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Short Sleeper

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What is it?

A short sleeper is a person who regularly sleeps less than the average member of his age group. His nightly length of sleep tends to be five hours or less. This sleep is unbroken and of a very good quality. The short sleeper feels alert and refreshed after waking up. He is able to function normally during the day on a very small amount of sleep.

The limited time asleep occurs naturally. It is not a forced attempt to restrict or avoid sleep. This low amount of sleep is very stable from night to night. It is also the same on weekends and holidays.

A pattern of short sleep often begins as a child or young adult. Once it begins, the pattern tends to continue through the years. This pattern of short sleep may cause others to be concerned. Family members or friends may think that something is wrong.

Someone may tell a short sleeper to use hypnotics to help him sleep more. This will force him to get sleep that he really does not need. It will only cause him more problems. A short sleeper will also have trouble with family and friends if he expects others to follow his pattern of sleep. Most people will not be able to function well with only five hours of sleep each night.

A person who often takes naps is probably not getting enough sleep at night. Naps taken during the day should be added to the amount of time spent asleep at night. This will produce a total daily sleep time. A person who sleeps five hours at night and naps two hours during the day is not a short sleeper. He is getting seven total hours of sleep.

Short sleeping can be confused with insomnia. Both conditions can cause a person to get a small amount of sleep at night. A person with insomnia has a hard time falling asleep or staying asleep. The overall quality of his sleep may be very poor. This can cause him to be sleepy during the day. The short sleeper does not have any of these problems.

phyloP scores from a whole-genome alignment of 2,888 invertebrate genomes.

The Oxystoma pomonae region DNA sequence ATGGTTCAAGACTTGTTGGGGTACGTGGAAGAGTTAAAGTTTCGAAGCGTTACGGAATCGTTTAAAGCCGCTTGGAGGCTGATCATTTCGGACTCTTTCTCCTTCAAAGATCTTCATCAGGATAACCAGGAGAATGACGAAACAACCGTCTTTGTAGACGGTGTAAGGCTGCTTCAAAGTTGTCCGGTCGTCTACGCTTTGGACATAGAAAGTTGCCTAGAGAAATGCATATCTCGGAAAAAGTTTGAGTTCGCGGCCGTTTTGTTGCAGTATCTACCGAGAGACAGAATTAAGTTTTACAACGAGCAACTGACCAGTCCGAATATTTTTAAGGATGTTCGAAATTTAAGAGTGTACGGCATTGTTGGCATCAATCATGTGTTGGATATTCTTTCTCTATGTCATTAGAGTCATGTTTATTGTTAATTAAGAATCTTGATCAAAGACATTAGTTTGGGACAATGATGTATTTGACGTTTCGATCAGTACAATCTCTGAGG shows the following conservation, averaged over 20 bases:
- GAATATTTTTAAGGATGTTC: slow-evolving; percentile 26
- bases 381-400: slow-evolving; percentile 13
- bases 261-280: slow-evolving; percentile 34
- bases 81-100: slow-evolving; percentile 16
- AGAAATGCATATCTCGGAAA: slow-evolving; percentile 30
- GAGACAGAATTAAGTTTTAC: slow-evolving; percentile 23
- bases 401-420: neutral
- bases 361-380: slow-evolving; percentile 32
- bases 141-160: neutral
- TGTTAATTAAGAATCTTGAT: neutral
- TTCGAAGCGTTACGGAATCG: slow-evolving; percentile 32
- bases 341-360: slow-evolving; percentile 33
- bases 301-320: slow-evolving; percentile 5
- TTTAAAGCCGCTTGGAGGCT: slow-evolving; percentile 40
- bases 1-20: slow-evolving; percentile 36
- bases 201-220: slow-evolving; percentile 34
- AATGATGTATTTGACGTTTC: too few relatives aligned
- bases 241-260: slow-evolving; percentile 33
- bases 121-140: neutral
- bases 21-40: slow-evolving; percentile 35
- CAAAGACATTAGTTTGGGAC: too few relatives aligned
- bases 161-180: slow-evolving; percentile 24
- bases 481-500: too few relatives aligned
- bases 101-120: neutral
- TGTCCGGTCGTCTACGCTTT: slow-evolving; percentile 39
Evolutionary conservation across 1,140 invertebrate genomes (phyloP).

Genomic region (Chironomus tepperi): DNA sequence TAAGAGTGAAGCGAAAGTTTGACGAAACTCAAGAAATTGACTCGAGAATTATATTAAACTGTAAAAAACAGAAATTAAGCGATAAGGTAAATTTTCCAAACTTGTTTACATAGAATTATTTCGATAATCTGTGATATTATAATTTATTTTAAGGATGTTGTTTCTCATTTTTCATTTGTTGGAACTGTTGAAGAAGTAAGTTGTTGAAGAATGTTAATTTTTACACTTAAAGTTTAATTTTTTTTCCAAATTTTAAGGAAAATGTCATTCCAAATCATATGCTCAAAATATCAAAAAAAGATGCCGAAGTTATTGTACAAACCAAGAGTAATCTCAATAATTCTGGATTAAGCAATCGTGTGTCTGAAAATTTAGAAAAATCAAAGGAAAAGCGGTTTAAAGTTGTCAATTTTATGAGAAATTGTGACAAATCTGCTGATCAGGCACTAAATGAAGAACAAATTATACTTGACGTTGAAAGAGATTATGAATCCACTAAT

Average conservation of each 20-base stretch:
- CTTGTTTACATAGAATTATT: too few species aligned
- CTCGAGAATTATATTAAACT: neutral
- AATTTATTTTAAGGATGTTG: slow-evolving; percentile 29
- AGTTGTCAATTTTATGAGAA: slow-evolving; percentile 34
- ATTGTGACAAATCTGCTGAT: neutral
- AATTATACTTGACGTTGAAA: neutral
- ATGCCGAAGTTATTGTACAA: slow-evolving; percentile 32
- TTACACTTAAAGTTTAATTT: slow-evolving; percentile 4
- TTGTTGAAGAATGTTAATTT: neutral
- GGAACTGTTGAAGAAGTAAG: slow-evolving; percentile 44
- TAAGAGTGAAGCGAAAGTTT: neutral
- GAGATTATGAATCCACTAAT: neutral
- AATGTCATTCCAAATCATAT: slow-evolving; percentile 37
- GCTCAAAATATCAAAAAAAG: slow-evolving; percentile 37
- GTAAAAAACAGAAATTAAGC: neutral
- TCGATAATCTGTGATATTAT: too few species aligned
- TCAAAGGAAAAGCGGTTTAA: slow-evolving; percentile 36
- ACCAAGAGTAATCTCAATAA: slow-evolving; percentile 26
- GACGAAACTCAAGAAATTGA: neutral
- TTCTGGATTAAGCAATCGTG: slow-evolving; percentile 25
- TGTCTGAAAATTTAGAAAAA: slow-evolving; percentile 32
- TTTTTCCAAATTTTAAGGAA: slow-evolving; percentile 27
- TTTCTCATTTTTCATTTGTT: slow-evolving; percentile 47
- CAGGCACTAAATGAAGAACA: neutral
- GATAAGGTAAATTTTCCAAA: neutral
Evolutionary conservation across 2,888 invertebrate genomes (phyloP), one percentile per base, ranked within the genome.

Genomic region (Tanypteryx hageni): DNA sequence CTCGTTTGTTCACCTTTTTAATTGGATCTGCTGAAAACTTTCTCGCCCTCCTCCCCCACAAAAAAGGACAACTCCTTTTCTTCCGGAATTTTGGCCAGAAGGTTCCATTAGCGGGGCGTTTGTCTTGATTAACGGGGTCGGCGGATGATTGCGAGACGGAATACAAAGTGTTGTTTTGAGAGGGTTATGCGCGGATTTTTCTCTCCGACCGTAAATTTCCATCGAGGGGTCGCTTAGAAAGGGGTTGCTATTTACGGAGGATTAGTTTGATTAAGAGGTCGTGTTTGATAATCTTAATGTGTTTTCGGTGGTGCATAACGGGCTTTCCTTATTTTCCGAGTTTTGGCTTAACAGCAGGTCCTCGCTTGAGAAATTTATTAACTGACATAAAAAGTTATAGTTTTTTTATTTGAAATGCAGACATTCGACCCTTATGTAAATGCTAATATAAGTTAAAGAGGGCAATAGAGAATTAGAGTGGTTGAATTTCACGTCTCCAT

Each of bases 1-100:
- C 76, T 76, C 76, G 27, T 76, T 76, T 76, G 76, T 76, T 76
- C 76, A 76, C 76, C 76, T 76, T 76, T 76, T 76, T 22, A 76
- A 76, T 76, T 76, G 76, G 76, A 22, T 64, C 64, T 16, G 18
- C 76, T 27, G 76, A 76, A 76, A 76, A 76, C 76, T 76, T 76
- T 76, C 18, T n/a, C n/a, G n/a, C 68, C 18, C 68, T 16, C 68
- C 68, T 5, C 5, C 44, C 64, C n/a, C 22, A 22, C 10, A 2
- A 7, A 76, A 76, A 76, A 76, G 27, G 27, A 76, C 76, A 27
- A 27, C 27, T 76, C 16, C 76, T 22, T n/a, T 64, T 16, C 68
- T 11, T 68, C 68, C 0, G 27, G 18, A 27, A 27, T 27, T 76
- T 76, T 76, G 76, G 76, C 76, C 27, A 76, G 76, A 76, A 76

Who gets it?

Short sleepers can be found in all age groups among both men and women. It is very rare for a young child to be a short sleeper. The pattern of short sleep appears to run in families. The genetic cause for this is still unknown.

Your personality may raise your chance of being a short sleeper. People who tend to be overly active and full of energy are more likely to be short sleepers. This is also true of people who do not seem to worry about much.

How do I know if I have it?

1. Do you regularly sleep for less than five hours per night during the week and on the weekend?

2. Do you normally feel alert and well rested during the day?

If you answered yes to these questions, then you may be a short sleeper.

It is also important to know if there is something else that is causing your sleep problems. They may be a result of one of the following:

  • Another sleep disorder
  • A medical condition
  • Medication use
  • A mental health disorder
  • Substance abuse

A child may be a short sleeper if he regularly sleeps for at least three hours less than is normal for his age.

Do I need to see a sleep specialist?

You may not need help if you are getting enough sleep to feel alert and well rested during the day. You should be able to sit in quiet situations (e.g., class, meeting, reading, watching TV) without nodding or falling asleep.

Talk with a family doctor about your pattern of short sleeping. You may need to see a sleep specialist if your lack of sleep is affecting the quality of your daily life.

What will the doctor need to know?

First, the doctor will need to know when your short sleeping started. He will also want to know what else has been going on in your life. The doctor will need to know your complete medical history. Be sure to inform him of any past or present drug and medication use. Also tell him if you have ever had any other sleep disorder.

You will also want to keep a very careful and detailed sleep diary for two weeks. The sleep diary will help the doctor see your sleeping patterns. This information gives the doctor clues about what is causing your problem and how to correct it.

Will I need to take any tests?

No tests are needed for a doctor to detect that you are a short sleeper. Your doctor may have you do an overnight sleep study if he thinks that another sleep disorder is making you sleep less. This study is called a polysomnogram.

The polysomnogram will chart your brain waves, heart beat, and breathing as you sleep. It will also record how your arms and legs move. This will show if there are other disorders, such as sleep apnea, that are causing your sleep problems.

How is it treated?

A short sleeper does not need any treatment. His sleep is very normal. If a medical condition or another sleep disorder causes the short sleeping, then those conditions will need to be treated.

Reviewed By Sharon L. Schutte-Rodin, MD
Updated on May 18, 2006


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